Media Fine Tuner Powertoy for OneNote


    For those of you who take notes while recording audio, Jeff Cardon has created a fine tuner for "moving" the start time of the notes you typed and aligning them with where in the audio you want the note to play.  For those of you who haven’t tried this feature yet, it’s pretty slick (if I say so myself).


    In short, if you are recording an event such as a classroom lecture, any notes you take have a time stamp associated with them.  For instance, if you start typing a line of text at the 10 second mark, when you play the recording back, OneNote will move  a little marker to that line at the 10 second point.  If you take later notes, when that time is hit, the little marker will move along as well.  Kind of like a karaoke machine, really.


    But there is a small problem.  You may want the highlight to occur a few seconds away from the time you initially created it to better synchronize when you want the notes to be highlighted.  Enter the "Media Fine Tuner!"


    Here’s the image of what it looks like:


    Notice the red circle around the toolbar icon you get.  This is how to start it. Here’s the actual running dialog:


    In the example page above, I have a recording I made with two lines of text (I typed “Note 1” and “Note 2”.  I started typing the first line at time 9.608 seconds (9068 milliseconds – everything OneNote does here is measured in thousands of a second), but really wanted it to be at the six second mark.  I have two options to move the time stamp to 6000.  The easiest is to type "6000" in the Current recorded time box and click Close.  Another option is to use the spin controls to move the time forward or backward by 1 second at a click.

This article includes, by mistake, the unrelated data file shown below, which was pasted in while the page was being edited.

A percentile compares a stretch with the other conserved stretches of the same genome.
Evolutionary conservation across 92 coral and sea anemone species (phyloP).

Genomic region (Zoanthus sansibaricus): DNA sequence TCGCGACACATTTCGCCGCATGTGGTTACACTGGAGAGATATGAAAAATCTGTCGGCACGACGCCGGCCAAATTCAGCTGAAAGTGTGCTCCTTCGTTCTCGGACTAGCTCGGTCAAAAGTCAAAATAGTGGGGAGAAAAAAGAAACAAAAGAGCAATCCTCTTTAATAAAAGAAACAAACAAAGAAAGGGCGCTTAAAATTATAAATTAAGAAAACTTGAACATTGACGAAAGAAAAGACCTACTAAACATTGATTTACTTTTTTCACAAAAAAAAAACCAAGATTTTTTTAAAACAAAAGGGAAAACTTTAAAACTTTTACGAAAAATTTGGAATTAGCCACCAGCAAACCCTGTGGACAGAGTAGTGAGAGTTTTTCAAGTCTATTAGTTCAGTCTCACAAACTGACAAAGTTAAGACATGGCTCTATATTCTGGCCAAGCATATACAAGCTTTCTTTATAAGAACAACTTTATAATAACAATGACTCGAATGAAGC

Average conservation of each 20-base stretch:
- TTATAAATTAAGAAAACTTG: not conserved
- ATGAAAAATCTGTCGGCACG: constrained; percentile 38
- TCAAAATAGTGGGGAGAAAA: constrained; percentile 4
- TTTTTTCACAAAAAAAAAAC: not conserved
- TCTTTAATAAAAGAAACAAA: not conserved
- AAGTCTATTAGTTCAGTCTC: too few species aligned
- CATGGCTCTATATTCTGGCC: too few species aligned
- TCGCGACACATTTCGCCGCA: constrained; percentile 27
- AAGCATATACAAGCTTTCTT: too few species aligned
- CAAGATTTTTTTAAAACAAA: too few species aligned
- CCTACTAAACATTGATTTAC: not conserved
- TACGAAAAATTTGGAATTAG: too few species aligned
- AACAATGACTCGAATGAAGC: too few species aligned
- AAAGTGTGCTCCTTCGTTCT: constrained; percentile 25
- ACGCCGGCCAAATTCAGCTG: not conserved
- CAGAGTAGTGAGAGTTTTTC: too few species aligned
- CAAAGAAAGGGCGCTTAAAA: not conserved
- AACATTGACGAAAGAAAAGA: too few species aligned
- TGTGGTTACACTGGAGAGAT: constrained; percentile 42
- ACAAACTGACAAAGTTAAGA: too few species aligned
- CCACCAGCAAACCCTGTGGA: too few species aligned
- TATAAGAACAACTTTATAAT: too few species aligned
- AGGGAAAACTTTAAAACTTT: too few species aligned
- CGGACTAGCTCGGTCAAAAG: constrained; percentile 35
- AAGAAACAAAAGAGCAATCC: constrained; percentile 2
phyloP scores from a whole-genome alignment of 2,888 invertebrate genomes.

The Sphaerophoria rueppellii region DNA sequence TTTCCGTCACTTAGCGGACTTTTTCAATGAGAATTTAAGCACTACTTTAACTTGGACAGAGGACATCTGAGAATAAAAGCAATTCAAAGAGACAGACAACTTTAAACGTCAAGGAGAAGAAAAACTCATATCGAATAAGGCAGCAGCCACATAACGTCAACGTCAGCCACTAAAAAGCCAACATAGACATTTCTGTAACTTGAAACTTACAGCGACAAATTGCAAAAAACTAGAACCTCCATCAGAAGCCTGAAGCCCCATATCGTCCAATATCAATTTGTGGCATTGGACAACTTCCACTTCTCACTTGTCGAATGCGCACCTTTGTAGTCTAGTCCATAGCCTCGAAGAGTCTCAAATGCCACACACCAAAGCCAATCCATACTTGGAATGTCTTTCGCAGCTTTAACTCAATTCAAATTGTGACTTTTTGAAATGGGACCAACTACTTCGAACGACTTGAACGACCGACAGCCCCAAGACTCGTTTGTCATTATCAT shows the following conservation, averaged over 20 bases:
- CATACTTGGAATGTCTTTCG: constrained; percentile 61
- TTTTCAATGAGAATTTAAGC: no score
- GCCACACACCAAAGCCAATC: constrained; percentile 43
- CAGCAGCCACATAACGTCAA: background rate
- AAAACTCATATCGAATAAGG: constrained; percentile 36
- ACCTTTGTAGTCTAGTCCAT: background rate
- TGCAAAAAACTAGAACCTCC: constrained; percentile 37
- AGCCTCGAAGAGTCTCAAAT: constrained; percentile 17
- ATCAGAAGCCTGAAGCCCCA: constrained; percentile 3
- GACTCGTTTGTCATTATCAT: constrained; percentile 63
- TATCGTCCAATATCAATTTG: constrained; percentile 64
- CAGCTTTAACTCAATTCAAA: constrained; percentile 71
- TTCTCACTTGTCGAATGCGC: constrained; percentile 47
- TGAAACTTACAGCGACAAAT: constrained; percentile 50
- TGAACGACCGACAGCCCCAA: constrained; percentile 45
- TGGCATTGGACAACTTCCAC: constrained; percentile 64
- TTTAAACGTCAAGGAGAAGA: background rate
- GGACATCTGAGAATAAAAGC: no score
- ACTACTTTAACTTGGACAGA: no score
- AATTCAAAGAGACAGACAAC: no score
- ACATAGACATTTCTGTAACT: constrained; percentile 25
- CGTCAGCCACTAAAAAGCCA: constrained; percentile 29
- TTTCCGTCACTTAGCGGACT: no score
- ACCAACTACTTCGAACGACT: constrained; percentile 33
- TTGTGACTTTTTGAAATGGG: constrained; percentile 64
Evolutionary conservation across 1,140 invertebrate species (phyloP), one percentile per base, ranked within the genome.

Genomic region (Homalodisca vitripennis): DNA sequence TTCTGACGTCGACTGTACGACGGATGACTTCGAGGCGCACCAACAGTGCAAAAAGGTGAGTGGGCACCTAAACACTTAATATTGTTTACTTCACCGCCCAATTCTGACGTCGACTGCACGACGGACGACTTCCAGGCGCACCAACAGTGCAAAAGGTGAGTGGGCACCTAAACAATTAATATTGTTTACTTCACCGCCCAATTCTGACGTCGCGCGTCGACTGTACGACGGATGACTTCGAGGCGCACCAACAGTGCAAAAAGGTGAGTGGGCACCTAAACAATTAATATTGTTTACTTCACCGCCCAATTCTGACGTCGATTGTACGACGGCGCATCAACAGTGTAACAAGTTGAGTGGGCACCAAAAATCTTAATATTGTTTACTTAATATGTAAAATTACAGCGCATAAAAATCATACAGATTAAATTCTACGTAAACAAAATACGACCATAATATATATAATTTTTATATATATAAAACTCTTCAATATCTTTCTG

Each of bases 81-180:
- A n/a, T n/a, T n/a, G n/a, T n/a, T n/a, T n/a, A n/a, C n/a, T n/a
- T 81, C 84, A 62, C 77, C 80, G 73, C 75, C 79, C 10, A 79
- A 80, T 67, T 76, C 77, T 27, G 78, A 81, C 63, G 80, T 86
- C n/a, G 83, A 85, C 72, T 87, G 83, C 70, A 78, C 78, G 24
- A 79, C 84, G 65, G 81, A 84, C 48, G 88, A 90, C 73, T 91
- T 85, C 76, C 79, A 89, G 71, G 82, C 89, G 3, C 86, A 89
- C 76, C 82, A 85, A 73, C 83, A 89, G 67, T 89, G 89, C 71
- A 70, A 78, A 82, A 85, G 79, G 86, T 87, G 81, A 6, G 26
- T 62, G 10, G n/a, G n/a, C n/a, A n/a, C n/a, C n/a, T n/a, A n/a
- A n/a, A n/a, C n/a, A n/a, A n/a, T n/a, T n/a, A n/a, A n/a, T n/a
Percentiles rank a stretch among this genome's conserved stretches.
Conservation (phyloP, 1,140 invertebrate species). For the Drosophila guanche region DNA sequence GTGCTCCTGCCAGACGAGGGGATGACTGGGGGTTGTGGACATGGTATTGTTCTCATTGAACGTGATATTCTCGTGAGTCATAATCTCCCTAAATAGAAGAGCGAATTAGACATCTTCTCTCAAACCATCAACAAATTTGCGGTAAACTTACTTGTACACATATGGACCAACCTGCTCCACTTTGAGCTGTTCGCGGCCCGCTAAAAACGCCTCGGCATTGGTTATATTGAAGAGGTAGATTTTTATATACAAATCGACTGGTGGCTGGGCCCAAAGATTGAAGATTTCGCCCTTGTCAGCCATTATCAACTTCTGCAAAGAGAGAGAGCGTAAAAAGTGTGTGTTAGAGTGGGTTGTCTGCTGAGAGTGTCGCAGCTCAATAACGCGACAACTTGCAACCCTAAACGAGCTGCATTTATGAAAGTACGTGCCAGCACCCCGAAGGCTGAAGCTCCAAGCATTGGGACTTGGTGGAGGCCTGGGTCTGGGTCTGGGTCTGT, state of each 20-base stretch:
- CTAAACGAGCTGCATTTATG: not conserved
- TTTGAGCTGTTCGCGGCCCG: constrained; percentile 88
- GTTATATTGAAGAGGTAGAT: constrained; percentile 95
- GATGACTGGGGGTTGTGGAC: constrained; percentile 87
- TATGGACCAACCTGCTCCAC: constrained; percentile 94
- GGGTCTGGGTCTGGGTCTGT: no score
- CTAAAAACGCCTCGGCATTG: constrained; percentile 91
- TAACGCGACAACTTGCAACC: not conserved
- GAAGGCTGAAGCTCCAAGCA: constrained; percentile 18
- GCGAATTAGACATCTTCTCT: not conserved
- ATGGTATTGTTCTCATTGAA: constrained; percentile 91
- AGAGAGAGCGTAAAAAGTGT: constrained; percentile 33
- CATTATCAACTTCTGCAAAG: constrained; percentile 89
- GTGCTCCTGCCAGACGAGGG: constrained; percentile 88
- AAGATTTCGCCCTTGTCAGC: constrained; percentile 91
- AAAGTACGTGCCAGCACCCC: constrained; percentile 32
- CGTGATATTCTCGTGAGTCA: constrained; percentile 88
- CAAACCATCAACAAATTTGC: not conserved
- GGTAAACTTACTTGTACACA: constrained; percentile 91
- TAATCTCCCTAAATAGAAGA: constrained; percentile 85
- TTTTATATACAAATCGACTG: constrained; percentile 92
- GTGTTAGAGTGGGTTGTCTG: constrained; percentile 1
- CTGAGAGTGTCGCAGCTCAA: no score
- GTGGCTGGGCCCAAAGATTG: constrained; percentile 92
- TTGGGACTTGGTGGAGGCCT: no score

The Advanced button even lets me control the amount of time the spinners add or subtract from the time field.  It uses one second as a default, but you can use the slider to change that amount as well.  This functionality is useful if you know every item needs to be moved by the same amount of time.


    Update: the link to the setup file is below my signature.  It’s named


    Let me know what you think!


    Questions, comments, concerns and criticism always welcome,

    John Guin


Comments (19)

  1. OneDave says:

    Cool tool.  When I take notes in class, I write about 2 seconds later than the professor speaks (I’m writing on background images of the professor’s PowerPoint slides).  Is it possible to cause all of my written timestamps to back up by 2 seconds so that they come closer to the professor’s spoken words in the recording?  Like a batch file that I can run against all of my written notes in a recorded lecture?

  2. JohnGuin says:

    Interesting idea – let me try to dig up the code Jeff used and see it it is easy to modify.  If not, you could write a c# file yourself – it would be more than a batch file, but would not be too complicated.


  3. Tags: karaoke , ffun , fun stuff I was playing around with Jeff’s media

  4. Generic User says:

    Im going to try to use this for the same purpose of note-taking during lectures, and also while reviewing recorded iLectures (audio only prob). Will let you know how it goes.


  5. JohnGuin says:

    Great – thanks for using OneNote!


  6. mattias says: